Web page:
Six Protein Core Complex Mediates Telomere End Protection

This telomeric t-loop is bound and stabilized by a number of telomere-specific binding proteins that form a six-protein complex, termed telosome (Liu et al. 2004) or shelterin (de Lange 2005). It is postulated that this highly regulated telomere structure serves three essential functions: (1) protecting natural chromosomal DNA ends from being inappropriately recognized as double-stranded breaks (DSBs) and therefore initiating an inappropriate DNA damage response (DDR), (2) protecting chromosomal ends from inappropriate enzymatic degradation, and (3) preventing chromosomal end-to-end fusion. Three sequence-specific DNA binding proteins are recruited to chromosomal ends: the duplex telomere-binding proteins TRF1 and TRF2 and the single-stranded TTAGGG repeat binding protein POT1 (Protection Of Telomeres 1). These proteins are interconnected by three additional proteins: TIN2, TPP1, and RAP1. TPP1 heterodimerizes with POT1 to augment its association with telomeres (Wang et al. 2007, Xin et al. 2007).

Mounting evidence suggests that POT1 is critical for telomere maintenance. It is highly conserved among eukaryotes and is the only protein in the complex that recognizes telomeric single-stranded DNA. All POT proteins examined to date contain two highly conserved oligonucleotide/oligosaccharide-binding folds (OB folds) that bind to the 3' terminus of the single-stranded G-rich telomeric overhang (Baumann and Cech 2001, Loayza and de Lange 2003, Wu et al. 2006). In accord with its end protective function, deletion of POT1 in a large variety of organisms results in chromosomal end-to-end fusions and activation of a DNA damage response. In addition, POT1 is also required to protect telomeres from participating in aberrant homologous recombination (HR) at telomeres (Wu et al. 2006). Since t-loops resemble Holliday junctions, substrates that readily undergo HR, POT1 functions to prevent telomeres from engaging in inappropriate recombination reactions. Inappropriate HR at telomeres could result in rapid telomere shortening and engagement of a p53-dependent senescence response (see below).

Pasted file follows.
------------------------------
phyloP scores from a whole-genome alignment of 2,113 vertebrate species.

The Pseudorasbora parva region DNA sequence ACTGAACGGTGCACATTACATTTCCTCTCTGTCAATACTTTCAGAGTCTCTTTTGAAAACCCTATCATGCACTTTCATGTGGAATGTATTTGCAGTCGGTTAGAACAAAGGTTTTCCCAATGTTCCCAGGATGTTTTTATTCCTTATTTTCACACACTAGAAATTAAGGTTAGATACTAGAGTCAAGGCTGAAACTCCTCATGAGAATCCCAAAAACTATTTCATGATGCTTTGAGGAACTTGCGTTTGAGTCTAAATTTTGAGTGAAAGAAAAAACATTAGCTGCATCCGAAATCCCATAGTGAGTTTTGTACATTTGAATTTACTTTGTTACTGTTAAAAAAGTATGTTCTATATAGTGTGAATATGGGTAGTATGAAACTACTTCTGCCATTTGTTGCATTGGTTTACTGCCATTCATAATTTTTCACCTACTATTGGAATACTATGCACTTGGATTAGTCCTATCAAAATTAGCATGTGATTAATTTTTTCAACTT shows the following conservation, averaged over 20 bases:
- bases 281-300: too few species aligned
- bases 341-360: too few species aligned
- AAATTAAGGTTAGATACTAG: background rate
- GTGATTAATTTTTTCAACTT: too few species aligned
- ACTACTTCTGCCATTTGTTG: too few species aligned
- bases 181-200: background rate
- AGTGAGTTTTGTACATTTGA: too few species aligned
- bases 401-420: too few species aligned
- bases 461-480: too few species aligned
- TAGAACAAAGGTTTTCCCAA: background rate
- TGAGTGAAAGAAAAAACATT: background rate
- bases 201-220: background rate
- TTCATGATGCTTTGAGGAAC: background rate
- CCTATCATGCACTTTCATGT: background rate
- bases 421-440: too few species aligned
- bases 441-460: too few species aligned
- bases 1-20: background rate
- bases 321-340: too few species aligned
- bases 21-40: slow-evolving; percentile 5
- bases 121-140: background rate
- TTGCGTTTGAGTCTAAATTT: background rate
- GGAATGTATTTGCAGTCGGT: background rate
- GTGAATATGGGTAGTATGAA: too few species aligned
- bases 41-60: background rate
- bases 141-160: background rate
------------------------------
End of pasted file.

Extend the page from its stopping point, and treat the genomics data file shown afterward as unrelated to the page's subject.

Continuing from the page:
The POT1-TPP1 complex appears to play a major role in telomere length regulation. The POT1-TPP1 complex functions to both positively and negatively control telomere length. As a positive length regulator, the POT1-TPP1 complex binds telomerase to increase its activity and processitivity on telomeres (Wang et al. 2007, Xin et al. 2007). As a negative length regulator, POT1 inhibits telomerase activity by limiting its access to the terminal G residue of telomeres (Kelleher et al. 2005, Lei et al. 2005). Therefore, the POT1-TPP1 complex might modulate telomere length by recruiting telomerase to dysfunctional telomeric ends to promote regulated telomere extension.

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